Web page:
Crowd Wise is a community participation method for making shared decisions such as setting priorities, allocating budgets or responding to a consultation. It produces outcomes which the participants are more likely to support or accept as consensus emerges through a combination of discussion and voting on a set of previously formed options.
There are several elements to making good decisions. Crowd Wise provides different ways to tackle each one.
- A range of options is developed.
- Consensus emerges through a combination of discussion and voting:
- Discussion leads to options being adapted to widen their appeal, and sometimes to mergers between options.
- Crowd Wise uses a form of voting called ‘consensus voting’. All participants are invited to rank the options in order of preference; the higher the preference, the greater the number of points.
- The votes are counted. The higher the number of points earned by the top option, the greater the degree of consensus.
How Crowd Wise reaches decisions:
- There is a range of options. This is important because decisions are rarely a matter of black and white.
- The options reflect the views of the participants. The options are either developed by the participants, or, if they were prepared before the discussion, they are adapted to reflect the values and interests of the participants.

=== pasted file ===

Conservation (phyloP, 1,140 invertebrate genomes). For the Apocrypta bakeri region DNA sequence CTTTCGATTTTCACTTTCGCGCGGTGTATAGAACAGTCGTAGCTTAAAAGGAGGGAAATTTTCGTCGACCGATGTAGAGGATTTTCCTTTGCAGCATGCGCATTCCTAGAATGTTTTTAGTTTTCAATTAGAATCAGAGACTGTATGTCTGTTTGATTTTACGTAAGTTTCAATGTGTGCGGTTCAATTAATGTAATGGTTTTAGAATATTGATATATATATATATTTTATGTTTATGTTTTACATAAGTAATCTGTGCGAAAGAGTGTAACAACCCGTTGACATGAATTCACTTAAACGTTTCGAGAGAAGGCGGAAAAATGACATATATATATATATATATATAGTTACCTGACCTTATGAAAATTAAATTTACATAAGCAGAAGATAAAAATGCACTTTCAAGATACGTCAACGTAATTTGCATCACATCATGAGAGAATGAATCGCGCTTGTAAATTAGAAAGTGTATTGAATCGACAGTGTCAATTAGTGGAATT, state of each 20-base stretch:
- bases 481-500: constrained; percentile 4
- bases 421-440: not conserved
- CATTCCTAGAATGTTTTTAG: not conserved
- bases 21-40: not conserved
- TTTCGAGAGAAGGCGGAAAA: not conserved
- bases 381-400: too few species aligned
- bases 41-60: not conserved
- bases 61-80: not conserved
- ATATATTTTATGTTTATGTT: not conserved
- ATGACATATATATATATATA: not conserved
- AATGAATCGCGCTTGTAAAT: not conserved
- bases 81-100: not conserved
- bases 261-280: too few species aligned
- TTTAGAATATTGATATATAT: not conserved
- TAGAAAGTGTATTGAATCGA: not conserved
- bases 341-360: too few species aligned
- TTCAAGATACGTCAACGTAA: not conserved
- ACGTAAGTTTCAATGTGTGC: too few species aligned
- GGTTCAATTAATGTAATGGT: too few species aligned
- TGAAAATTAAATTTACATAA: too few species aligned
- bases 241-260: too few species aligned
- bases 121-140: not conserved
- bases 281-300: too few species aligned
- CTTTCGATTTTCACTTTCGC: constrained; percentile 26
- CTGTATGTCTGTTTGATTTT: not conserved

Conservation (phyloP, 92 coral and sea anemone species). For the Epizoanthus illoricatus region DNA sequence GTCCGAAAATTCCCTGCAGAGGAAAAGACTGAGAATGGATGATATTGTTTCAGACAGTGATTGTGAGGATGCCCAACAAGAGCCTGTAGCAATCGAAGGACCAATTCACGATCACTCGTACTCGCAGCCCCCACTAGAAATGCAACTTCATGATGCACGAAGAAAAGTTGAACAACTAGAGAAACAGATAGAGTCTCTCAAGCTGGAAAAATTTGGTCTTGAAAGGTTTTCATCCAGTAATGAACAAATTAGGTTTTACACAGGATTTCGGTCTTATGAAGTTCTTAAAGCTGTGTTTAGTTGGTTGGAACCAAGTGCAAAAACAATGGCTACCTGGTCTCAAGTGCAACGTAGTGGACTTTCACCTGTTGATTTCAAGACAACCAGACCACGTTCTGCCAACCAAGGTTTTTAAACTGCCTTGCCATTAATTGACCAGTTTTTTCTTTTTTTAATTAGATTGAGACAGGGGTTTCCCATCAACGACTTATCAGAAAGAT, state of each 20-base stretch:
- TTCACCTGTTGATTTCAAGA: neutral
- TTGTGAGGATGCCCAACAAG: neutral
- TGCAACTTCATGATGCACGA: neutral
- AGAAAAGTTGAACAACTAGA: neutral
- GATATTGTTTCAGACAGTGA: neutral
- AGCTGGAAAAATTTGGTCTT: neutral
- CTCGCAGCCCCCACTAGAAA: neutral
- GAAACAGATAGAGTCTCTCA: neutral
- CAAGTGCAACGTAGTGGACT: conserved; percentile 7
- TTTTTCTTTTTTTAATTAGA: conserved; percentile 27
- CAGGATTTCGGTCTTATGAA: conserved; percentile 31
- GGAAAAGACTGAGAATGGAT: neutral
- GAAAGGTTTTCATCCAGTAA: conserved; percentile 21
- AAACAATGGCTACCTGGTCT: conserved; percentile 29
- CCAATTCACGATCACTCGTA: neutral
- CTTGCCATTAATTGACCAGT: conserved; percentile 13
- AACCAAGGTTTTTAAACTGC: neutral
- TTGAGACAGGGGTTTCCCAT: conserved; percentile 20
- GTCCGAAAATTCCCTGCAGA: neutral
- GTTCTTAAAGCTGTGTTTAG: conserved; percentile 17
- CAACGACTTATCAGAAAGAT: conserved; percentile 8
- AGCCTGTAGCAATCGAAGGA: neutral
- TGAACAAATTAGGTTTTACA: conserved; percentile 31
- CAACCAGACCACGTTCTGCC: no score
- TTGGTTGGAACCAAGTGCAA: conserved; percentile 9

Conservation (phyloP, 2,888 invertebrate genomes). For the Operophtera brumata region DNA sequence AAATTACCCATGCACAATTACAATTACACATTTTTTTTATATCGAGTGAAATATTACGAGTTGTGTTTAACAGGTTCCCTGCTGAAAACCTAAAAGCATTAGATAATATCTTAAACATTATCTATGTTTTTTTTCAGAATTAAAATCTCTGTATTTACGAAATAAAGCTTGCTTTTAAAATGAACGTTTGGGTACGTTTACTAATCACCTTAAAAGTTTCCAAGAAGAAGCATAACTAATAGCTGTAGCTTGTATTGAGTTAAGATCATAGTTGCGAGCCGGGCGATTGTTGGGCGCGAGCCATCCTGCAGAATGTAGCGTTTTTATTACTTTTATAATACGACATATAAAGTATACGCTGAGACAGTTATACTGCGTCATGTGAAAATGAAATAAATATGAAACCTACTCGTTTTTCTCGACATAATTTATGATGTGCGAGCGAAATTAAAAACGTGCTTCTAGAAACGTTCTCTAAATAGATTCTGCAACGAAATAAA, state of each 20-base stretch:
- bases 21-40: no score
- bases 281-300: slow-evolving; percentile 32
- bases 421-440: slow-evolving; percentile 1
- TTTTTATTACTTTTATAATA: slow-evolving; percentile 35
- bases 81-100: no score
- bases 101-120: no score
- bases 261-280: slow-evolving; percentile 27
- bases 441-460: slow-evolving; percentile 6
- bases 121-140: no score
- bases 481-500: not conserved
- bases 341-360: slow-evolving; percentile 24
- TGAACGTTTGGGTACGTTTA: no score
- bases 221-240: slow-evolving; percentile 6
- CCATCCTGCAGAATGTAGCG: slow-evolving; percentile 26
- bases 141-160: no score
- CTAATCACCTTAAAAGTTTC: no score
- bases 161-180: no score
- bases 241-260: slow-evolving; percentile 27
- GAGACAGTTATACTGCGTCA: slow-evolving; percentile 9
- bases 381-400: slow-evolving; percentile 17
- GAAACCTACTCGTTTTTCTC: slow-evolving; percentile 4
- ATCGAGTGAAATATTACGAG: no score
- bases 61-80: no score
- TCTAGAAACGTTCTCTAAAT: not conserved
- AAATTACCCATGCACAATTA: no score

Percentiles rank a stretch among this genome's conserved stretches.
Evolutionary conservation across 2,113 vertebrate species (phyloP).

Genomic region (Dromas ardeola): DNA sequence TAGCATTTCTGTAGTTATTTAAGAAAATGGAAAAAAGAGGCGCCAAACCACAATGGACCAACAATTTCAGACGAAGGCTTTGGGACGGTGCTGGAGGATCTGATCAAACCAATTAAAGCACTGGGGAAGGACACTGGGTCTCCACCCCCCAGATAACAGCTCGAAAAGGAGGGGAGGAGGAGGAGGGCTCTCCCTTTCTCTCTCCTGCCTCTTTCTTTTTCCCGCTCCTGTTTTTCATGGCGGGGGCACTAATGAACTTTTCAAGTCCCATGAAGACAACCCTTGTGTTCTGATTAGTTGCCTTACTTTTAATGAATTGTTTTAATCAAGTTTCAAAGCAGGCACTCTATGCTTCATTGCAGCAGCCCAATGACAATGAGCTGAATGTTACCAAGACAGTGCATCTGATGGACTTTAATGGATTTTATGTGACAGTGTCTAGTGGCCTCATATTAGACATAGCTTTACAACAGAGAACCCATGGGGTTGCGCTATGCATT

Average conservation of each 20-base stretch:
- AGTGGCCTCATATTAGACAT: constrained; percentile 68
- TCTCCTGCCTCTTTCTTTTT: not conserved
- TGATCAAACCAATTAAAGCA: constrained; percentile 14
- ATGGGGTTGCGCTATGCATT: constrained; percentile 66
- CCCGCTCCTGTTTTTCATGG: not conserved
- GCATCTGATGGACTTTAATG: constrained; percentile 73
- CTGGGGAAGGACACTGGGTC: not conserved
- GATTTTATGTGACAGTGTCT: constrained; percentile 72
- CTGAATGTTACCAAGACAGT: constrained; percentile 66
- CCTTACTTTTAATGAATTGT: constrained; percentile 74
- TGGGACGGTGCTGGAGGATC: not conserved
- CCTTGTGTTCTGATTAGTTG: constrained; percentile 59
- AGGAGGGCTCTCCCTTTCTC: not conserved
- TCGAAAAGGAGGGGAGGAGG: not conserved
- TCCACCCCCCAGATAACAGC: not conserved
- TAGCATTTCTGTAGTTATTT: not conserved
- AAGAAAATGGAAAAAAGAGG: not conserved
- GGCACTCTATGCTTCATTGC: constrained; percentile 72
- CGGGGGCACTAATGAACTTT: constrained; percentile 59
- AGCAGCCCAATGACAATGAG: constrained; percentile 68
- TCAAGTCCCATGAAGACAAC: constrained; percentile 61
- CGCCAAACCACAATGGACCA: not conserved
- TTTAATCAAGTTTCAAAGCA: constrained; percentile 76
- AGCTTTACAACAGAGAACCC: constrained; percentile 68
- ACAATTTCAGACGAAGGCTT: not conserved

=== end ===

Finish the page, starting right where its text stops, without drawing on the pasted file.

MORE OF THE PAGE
- The option that is chosen also reflects the views of the participants. This is because:
- The voting reflects people’s preferences on all the options. This contrasts with majority voting where people vote only for one option.
- The chosen option is often a composite of some or all of the original options.
- The voting shows how much consensus exists. If there is not enough, that is a sign to continue the process.
4 People can find common ground. This means that people are less likely to be polarised. No-one votes against any option: they vote for all the options, to different degrees. In addition, people have an incentive to engage with the other participants, to understand how they can make their preferred option more appealing to others.
- Lots of people can take part, both in developing and discussing the options and in voting. It can be carried out with a group of 15 people or 1500 people.
- Costs can vary depending on the size of the group.
- A larger group may require venue hire.
Approximate time expense
- It can work for a single event of 2-3 hours or over a long period of time through a number of sessions.
- Avoids polarisation of views
- Allows you to take decisions that work for everyone
- Helps people to better understand other peoples’ positions
- Involves service users
- Develops policies and strategies
- Some may be uncomfortable with the 'compromises'
- Can take longer if consensus is not reached
This method has been adapted from the publication 'Crowd Wise: Turning Differences into Effective Decisions' by NEF, available online here.
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